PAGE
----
Tough times are all around, in large part due to the coronavirus outbreak and the reactions to it; some better news on the Canadian rail blockades….
“If the sun rises tomorrow, don’t thank me. I am just doing my duty”.
Dr. Li Wenwiang, Wuhan China 1987-2020
Big Deal/Reactions may be a Bigger Deal: I was somewhat late to this whole event (it seemed so far
away, and there is a lot of news these days), although being handed a pamphlet right off of the plane in
Canadian customs last week in Montreal (“Nouveau Coronavirus”) should have been a major clue. Then
came meetings cancellations (the first of many?), guidance reductions (or the removal of any guidance)
and non-stop news coverage – this is a big deal. How big, or, in this case, how big for rails? The odds of
a global and local recession have gone up, of course (and is the Fed’s half-point rate cut the last of the dry
powder?). The OECD has halved its 2020 global GDP growth rate estimate (to +1.5). Commodity prices
are plummeting; the Baltic Dry Index is down by ~2/3 since the start of the year. The ISM, after a brief
bump up in January, is heading downward (February: 50.1). Analyzing its impact in the rails is both
simple (volumes, dwell, consumer confidence, auto supply chain) and complicated; analyzing the first
quarter as it was intended by the founders (as a snapshot of a company’s progress on implementing its
strategy) will, once again, be nigh on impossible. Some thoughts:
Cancelations – the following is a (very) incomplete list, mainly through my own schedule:
- A (the?) major rail supplier’s annual Management/Leadership Conference in Florida this week
- The JoC’s annual Trans-Pacific Maritime (TPM) Conference, 2000 folks, this week (small beer
compared to Adobe’s conference cancellation for 20K, but still….).
- CSX’s Short Line Meeting, next week
- Lower participation – REF (rail cars) in Palm Springs, by an estimated 15% (not bad but then it is
a mission-critical even for that sector); other Investor Conferences by up to 50% (due in part to
increasing numbers of corporate travel bans, which impacted my colleague from a major
Canadian bank on my panel at SEARS next week). The travel bans will have a broad and
unfortunately perhaps lasting impact….
- Still on: the afore-mentioned SEARS, today’s annual Railroad Day on the Hill (which, given all of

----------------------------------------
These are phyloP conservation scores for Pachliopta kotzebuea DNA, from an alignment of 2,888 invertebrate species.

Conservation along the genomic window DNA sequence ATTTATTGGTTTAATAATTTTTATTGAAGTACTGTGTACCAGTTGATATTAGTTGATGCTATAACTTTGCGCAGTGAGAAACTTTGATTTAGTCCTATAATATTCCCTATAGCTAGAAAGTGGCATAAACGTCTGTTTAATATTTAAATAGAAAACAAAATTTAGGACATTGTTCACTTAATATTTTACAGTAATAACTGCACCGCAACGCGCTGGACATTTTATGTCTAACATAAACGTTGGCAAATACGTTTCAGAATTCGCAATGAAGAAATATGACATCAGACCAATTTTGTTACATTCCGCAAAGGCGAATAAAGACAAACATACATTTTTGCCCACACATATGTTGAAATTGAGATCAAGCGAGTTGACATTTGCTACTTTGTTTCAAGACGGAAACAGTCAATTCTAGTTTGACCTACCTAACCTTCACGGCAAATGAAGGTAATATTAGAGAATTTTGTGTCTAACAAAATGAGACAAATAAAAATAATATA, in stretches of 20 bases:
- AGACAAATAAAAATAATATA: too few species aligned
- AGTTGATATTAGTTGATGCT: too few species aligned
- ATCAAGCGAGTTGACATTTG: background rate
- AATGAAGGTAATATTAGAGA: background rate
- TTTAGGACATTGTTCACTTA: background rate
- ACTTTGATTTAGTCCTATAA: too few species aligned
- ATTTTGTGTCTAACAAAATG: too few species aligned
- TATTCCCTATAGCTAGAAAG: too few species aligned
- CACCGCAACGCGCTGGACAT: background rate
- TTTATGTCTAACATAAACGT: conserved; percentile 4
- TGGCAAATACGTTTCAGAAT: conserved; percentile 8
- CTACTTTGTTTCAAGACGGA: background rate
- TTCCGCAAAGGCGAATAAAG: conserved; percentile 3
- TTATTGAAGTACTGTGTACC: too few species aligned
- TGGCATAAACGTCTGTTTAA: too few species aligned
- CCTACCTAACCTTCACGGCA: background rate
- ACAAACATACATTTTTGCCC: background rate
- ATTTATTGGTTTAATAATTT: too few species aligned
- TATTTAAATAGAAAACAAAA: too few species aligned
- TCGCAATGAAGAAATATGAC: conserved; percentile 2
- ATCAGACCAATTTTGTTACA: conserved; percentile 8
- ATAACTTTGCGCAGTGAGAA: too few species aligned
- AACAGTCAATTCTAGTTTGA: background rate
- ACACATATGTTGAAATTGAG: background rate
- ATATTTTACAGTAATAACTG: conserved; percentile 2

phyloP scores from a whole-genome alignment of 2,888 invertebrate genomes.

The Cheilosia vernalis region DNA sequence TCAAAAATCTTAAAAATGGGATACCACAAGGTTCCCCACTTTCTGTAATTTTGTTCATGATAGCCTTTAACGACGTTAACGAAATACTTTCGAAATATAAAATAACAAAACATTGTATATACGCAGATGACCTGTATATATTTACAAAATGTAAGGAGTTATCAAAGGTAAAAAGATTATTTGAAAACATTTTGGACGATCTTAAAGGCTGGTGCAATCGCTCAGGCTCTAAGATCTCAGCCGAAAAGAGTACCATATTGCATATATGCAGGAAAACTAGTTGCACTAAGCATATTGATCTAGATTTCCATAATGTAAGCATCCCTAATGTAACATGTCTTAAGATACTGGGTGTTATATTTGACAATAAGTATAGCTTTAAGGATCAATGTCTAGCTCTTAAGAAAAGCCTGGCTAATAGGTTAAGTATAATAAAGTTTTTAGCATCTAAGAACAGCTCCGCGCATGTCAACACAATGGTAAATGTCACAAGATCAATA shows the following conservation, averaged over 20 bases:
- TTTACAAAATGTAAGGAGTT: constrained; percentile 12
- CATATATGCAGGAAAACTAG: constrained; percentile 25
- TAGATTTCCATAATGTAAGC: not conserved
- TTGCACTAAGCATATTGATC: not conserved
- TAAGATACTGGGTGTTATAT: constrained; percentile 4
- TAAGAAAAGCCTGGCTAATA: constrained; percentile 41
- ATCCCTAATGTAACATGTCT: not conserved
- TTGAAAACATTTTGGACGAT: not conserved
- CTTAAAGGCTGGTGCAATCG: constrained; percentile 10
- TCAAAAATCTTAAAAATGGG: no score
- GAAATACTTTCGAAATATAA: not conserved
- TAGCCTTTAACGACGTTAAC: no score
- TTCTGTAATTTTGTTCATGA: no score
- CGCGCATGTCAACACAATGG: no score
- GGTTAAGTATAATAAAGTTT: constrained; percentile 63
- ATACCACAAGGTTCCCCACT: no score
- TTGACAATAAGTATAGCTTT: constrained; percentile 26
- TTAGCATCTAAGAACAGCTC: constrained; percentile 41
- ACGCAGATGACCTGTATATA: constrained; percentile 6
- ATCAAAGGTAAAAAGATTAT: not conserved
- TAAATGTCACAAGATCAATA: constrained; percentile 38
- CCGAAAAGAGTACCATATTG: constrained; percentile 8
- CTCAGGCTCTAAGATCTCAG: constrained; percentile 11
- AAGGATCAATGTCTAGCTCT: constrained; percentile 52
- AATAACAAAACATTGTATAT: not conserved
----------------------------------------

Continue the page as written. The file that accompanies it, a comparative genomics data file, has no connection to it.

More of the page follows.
the glad-handing sorta surprises me; I look forward to hearing the feedback).
- Other notes: huge impacts on airlines, cruise ships (of course), sports (Serie A soccer in Italy may
end its season; wither the Tokyo Olympics?)
The Impact on the Global Supply Chain:
Perhaps the biggest longer-term risk is this further attack on globalization (after nationalism, ill-informed trade policy, weather events), although judging by the Mexican market’s outperformance, there are some bets that the China-to-Mexico production move may accelerate. That would, of course, be pro-rail, but most of the news is bad, short term, and potentially bad, longer-term, for this trade-dependent industry. The FT wrote yesterday that the virus and its impact is “raising doubts about the merits of outsourcing” (other business press have noted that “supply chains are at risk” – WSJ – or that the virus is “wreaking havoc on supply chains” – several).
This is, of course, a derived demand business – if the virus hurts global supply chains (autos, etc), or
imports from China (electronics, furniture, clothing, etc) or consumer confidence in general, that’s
bad. And the nature of railroading being a network business also has had an impact – if there is a
backup at the ports (Ag, say) that will (has) impacted operating metrics (velocity and dwell, asset
“spin”). More thoughts:
- Rail earnings impact will likely be bigger in Q2 than this quarter as the safety stock,
often built up for the traditional Chinese New Year, this out (and remember it takes 2-4
weeks for the container on the Pacific)
- Port volumes will show it first – LA has announced they expect Q1/20 to be down ~15%,
showing an accelerating decline pattern (February down ~25%)
- A noted analyst of major global industrials said that his big companies factory utilization
levels were back to 80%+ - but supply chains only at 50-55%. Some medical pros have
said that China’s encouragement of factory re-openings may risk a second outbreak….
- On the bright side, if I can say so, the Financial Post noted last week that “this has sent
retailer Canada Goose into a tailspin”. Oh, if only that were so….
Is this an investable event for the intermediate-to-longer term? Rails are in general in an excellent financial
and very good operating position to ride out this latest storm So, for them, is COVID-19 an investable
event, or not? I am not sure – unlike the Canadian rail blockades (see next note), where I wrote “this
too shall pass”, will this too pass? Surely COVID-19 will, but the shock to the system may linger. The
impact on rails should be slightly more Pacific-related (in other words, on UP, CN & CP) then the
remainders; the possible good news for KCS is several years from showing. The old saw that before the
ILWU (west coast longshoremen) strike of 2002, most import container business came in through
LA/LB. Afterward, “port diversification” became the rule of the day. Fukajima was a supply chain
shock. POTUS has created supply chain shocks. Now this….
Anthony B. Hatch